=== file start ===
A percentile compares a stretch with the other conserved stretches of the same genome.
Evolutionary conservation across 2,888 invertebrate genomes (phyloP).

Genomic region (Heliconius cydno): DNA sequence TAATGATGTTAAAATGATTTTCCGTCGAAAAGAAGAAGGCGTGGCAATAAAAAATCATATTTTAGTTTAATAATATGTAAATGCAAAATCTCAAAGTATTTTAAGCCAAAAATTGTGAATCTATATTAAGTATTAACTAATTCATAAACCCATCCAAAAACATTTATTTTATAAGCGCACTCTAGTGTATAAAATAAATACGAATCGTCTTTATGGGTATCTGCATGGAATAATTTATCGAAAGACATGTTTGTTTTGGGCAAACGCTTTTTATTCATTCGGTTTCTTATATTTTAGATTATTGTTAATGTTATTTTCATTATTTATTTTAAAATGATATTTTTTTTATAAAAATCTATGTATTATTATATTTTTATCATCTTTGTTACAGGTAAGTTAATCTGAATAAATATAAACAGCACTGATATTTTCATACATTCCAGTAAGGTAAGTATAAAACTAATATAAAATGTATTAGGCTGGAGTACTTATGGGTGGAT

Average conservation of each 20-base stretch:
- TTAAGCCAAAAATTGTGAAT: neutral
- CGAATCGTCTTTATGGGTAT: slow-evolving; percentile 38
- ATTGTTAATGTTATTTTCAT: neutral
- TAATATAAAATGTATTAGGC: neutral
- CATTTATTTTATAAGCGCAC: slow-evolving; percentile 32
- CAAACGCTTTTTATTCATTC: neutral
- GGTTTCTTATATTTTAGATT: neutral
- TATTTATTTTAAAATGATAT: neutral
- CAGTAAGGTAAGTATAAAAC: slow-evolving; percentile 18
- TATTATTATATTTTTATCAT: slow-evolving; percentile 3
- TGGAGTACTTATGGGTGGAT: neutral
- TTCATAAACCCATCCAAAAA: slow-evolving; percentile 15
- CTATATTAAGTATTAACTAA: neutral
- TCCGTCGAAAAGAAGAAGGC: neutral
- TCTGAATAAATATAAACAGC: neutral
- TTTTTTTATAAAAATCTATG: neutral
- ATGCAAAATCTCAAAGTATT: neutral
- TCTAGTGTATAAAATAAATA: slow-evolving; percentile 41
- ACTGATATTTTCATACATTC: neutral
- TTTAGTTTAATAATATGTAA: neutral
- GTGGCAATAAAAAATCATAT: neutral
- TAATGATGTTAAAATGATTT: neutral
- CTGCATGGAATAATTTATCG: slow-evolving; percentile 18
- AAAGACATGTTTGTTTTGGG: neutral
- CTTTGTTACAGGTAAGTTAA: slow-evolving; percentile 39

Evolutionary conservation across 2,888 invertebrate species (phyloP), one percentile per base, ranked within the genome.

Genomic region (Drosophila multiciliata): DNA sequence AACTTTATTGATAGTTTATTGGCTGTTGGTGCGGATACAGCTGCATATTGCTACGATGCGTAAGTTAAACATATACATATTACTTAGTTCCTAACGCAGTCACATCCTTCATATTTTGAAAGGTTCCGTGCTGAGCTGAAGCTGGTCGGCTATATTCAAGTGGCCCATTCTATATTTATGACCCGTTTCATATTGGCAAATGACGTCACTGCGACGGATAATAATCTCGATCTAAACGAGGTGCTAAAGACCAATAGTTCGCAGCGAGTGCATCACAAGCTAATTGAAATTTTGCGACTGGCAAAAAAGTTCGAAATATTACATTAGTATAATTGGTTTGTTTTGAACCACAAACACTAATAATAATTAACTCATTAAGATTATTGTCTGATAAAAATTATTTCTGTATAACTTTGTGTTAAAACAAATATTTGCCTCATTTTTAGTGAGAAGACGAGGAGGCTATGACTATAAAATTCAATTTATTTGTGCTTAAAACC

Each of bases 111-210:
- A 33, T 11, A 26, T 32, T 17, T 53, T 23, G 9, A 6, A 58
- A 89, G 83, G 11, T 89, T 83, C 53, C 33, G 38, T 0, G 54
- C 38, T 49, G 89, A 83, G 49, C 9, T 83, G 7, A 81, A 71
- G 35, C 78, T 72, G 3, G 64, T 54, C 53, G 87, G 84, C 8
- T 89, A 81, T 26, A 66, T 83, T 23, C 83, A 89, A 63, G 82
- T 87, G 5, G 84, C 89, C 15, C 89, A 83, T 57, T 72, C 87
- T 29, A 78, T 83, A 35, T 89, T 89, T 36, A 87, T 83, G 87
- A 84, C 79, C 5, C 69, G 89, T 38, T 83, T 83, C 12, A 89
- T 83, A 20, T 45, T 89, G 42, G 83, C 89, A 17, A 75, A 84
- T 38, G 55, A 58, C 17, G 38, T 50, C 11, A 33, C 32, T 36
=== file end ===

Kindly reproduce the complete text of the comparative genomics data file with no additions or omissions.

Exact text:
A percentile compares a stretch with the other conserved stretches of the same genome.
Evolutionary conservation across 2,888 invertebrate genomes (phyloP).

Genomic region (Heliconius cydno): DNA sequence TAATGATGTTAAAATGATTTTCCGTCGAAAAGAAGAAGGCGTGGCAATAAAAAATCATATTTTAGTTTAATAATATGTAAATGCAAAATCTCAAAGTATTTTAAGCCAAAAATTGTGAATCTATATTAAGTATTAACTAATTCATAAACCCATCCAAAAACATTTATTTTATAAGCGCACTCTAGTGTATAAAATAAATACGAATCGTCTTTATGGGTATCTGCATGGAATAATTTATCGAAAGACATGTTTGTTTTGGGCAAACGCTTTTTATTCATTCGGTTTCTTATATTTTAGATTATTGTTAATGTTATTTTCATTATTTATTTTAAAATGATATTTTTTTTATAAAAATCTATGTATTATTATATTTTTATCATCTTTGTTACAGGTAAGTTAATCTGAATAAATATAAACAGCACTGATATTTTCATACATTCCAGTAAGGTAAGTATAAAACTAATATAAAATGTATTAGGCTGGAGTACTTATGGGTGGAT

Average conservation of each 20-base stretch:
- TTAAGCCAAAAATTGTGAAT: neutral
- CGAATCGTCTTTATGGGTAT: slow-evolving; percentile 38
- ATTGTTAATGTTATTTTCAT: neutral
- TAATATAAAATGTATTAGGC: neutral
- CATTTATTTTATAAGCGCAC: slow-evolving; percentile 32
- CAAACGCTTTTTATTCATTC: neutral
- GGTTTCTTATATTTTAGATT: neutral
- TATTTATTTTAAAATGATAT: neutral
- CAGTAAGGTAAGTATAAAAC: slow-evolving; percentile 18
- TATTATTATATTTTTATCAT: slow-evolving; percentile 3
- TGGAGTACTTATGGGTGGAT: neutral
- TTCATAAACCCATCCAAAAA: slow-evolving; percentile 15
- CTATATTAAGTATTAACTAA: neutral
- TCCGTCGAAAAGAAGAAGGC: neutral
- TCTGAATAAATATAAACAGC: neutral
- TTTTTTTATAAAAATCTATG: neutral
- ATGCAAAATCTCAAAGTATT: neutral
- TCTAGTGTATAAAATAAATA: slow-evolving; percentile 41
- ACTGATATTTTCATACATTC: neutral
- TTTAGTTTAATAATATGTAA: neutral
- GTGGCAATAAAAAATCATAT: neutral
- TAATGATGTTAAAATGATTT: neutral
- CTGCATGGAATAATTTATCG: slow-evolving; percentile 18
- AAAGACATGTTTGTTTTGGG: neutral
- CTTTGTTACAGGTAAGTTAA: slow-evolving; percentile 39

Evolutionary conservation across 2,888 invertebrate species (phyloP), one percentile per base, ranked within the genome.

Genomic region (Drosophila multiciliata): DNA sequence AACTTTATTGATAGTTTATTGGCTGTTGGTGCGGATACAGCTGCATATTGCTACGATGCGTAAGTTAAACATATACATATTACTTAGTTCCTAACGCAGTCACATCCTTCATATTTTGAAAGGTTCCGTGCTGAGCTGAAGCTGGTCGGCTATATTCAAGTGGCCCATTCTATATTTATGACCCGTTTCATATTGGCAAATGACGTCACTGCGACGGATAATAATCTCGATCTAAACGAGGTGCTAAAGACCAATAGTTCGCAGCGAGTGCATCACAAGCTAATTGAAATTTTGCGACTGGCAAAAAAGTTCGAAATATTACATTAGTATAATTGGTTTGTTTTGAACCACAAACACTAATAATAATTAACTCATTAAGATTATTGTCTGATAAAAATTATTTCTGTATAACTTTGTGTTAAAACAAATATTTGCCTCATTTTTAGTGAGAAGACGAGGAGGCTATGACTATAAAATTCAATTTATTTGTGCTTAAAACC

Each of bases 111-210:
- A 33, T 11, A 26, T 32, T 17, T 53, T 23, G 9, A 6, A 58
- A 89, G 83, G 11, T 89, T 83, C 53, C 33, G 38, T 0, G 54
- C 38, T 49, G 89, A 83, G 49, C 9, T 83, G 7, A 81, A 71
- G 35, C 78, T 72, G 3, G 64, T 54, C 53, G 87, G 84, C 8
- T 89, A 81, T 26, A 66, T 83, T 23, C 83, A 89, A 63, G 82
- T 87, G 5, G 84, C 89, C 15, C 89, A 83, T 57, T 72, C 87
- T 29, A 78, T 83, A 35, T 89, T 89, T 36, A 87, T 83, G 87
- A 84, C 79, C 5, C 69, G 89, T 38, T 83, T 83, C 12, A 89
- T 83, A 20, T 45, T 89, G 42, G 83, C 89, A 17, A 75, A 84
- T 38, G 55, A 58, C 17, G 38, T 50, C 11, A 33, C 32, T 36